For the record, yes, poverty and ill health and similar problems do make it harder for kids to learn. But the issue is not whether poverty or ill health is a bad thing. Everyone agrees that if we have an effective way to reduce these social problems, we should do it — and not only because it will help kids learn more in school.
The issue isn’t even whether another big new expansion of the welfare state can be expected to alleviate these problems any better than all the previous big expansions of the welfare state have done. Some of us may well be skeptical. But even if we had some reason to think that this big expansion of the welfare state would be different from all the previous ones, the proposal still wouldn’t make any sense.
And the issue isn’t even whether schools are capable of providing social services effectively, although that isn’t their core mission and they’re currently failing to perform even their core mission (that’s education, in case you forgot) effectively. Even if we had some reason to believe schools could effectively perform these services, the proposal would still be a loser.
The issue is, are schools the best institutions for providing these services? Even if schools could provide them, it still makes no sense to provide them through schools if other institutions could provide the same services better. Like, say, institutions whose core mission is to provide those services.
Even if we stipulate everything the unions might ask us to stipulate — that these services are needed, and that they can be provided effectively by a big new spending program, and that schools can provide them effectively — the idea that a bunch of non-educational services should be handed over to schools makes no sense. Unless, of course, the real goal is to build up the government school bureaucracy and its attendant gravy train — such as the unions who are making this proposal.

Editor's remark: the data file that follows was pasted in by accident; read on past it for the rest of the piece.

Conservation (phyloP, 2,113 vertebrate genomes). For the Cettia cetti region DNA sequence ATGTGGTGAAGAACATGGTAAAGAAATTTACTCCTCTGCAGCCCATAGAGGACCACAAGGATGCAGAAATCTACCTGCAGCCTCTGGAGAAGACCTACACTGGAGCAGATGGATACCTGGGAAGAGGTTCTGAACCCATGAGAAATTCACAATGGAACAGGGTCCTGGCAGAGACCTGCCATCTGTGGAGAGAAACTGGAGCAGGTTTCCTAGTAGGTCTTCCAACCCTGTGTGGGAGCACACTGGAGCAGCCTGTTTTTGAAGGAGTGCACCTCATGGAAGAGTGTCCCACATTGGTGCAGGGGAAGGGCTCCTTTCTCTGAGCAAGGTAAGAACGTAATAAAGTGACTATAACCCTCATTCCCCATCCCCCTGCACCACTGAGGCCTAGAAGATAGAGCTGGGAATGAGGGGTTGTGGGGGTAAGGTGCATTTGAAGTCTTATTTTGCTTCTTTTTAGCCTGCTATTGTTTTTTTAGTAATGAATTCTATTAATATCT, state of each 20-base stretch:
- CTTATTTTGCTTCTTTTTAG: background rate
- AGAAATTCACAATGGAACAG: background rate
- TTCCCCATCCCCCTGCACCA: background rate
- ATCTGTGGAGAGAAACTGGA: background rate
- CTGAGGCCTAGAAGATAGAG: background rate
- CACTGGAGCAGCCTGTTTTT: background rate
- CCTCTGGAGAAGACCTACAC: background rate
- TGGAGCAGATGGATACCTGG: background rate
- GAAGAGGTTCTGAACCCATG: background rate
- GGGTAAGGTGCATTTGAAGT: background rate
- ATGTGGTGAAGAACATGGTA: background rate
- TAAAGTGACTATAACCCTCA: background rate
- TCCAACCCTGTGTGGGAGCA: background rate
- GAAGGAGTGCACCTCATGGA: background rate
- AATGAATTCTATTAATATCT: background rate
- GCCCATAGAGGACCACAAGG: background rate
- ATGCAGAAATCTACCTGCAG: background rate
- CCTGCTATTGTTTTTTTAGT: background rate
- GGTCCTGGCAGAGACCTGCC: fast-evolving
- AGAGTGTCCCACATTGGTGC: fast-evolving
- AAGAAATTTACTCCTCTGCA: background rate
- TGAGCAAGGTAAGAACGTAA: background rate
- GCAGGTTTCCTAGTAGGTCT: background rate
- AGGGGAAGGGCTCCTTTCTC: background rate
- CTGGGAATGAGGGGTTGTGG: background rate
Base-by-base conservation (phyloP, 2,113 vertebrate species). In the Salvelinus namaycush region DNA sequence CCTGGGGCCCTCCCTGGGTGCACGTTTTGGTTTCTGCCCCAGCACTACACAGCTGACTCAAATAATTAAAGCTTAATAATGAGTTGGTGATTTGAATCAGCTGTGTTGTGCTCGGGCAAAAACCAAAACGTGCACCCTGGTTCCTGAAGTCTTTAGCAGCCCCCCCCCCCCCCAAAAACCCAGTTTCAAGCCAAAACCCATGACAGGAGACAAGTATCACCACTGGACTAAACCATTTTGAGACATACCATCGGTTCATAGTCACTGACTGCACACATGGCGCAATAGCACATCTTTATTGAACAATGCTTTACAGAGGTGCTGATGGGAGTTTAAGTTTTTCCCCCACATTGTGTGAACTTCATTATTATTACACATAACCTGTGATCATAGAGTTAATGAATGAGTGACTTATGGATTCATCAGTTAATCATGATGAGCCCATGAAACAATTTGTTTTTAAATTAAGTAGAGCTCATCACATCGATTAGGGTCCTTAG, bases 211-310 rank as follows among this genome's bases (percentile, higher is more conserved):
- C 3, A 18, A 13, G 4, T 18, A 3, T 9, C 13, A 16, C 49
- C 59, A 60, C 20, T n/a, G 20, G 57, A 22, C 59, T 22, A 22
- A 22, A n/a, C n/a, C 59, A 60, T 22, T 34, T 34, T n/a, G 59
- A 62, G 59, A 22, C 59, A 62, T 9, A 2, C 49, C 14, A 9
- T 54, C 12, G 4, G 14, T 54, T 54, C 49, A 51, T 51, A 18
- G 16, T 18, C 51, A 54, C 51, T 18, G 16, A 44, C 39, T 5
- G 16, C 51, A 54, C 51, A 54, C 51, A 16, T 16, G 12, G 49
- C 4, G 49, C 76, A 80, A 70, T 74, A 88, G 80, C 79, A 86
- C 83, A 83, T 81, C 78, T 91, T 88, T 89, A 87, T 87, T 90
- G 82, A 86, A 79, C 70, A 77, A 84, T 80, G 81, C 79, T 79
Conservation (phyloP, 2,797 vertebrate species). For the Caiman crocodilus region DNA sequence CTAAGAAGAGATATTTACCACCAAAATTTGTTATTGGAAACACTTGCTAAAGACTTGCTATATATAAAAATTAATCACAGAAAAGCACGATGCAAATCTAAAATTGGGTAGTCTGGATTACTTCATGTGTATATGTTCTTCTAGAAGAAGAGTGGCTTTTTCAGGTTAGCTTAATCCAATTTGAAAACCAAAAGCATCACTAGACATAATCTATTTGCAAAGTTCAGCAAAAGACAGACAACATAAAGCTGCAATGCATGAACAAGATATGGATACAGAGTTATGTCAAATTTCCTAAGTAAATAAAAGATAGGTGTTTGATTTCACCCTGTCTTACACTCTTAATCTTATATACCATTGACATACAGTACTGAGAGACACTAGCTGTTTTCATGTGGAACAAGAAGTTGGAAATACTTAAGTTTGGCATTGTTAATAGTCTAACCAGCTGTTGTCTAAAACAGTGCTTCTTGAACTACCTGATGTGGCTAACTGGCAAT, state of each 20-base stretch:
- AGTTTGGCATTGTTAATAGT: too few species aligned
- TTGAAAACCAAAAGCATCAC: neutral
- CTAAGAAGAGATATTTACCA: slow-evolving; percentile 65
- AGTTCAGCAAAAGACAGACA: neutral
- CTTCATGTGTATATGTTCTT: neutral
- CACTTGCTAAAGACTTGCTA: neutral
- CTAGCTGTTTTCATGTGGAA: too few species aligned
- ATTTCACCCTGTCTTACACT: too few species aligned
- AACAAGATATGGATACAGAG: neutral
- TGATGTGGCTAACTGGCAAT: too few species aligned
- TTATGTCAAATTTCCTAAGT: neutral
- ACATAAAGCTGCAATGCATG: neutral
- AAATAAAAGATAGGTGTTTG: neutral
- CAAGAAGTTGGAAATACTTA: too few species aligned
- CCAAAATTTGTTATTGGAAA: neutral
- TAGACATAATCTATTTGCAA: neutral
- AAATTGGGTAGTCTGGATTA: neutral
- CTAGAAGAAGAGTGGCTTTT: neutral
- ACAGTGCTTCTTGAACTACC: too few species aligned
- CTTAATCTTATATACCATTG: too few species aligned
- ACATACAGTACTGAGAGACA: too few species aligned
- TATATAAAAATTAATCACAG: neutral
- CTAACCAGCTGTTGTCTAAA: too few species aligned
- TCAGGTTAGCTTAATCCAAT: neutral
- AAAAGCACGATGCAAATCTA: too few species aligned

The really funny thing is, we’ve tried bringing social services into schools before. Fifty years ago, schools didn’t serve breakfast and provide teams of guidance counselors. Providing these and other social services in schools was originally justified on grounds that the kids needed these services to do well in school. How has that worked out?
Well, after all the empirical research that’s been done on schools, there’s no serious evidence that educational outcomes have improved as a result of these services. When the unions were challenged to come up with some evidence, they responded that “teachers know” these policies work.
But if the real purpose of providing these services in schools was to enlarge the government education blob, mission accomplished.
On the other hand, a large body of empirical evidence demonstrates that changes in education policy can make a difference. Vouchers, accountability testing, and other programs have an empirically proven track record in producing better teaching (yes, even with kids who have high levels of poverty, etc.). Other policies, like merit pay, haven’t been tried much, but based on what we do know they’re much more promising than yet another big spending program.
If we want better learning, we should try better teaching. Just a thought.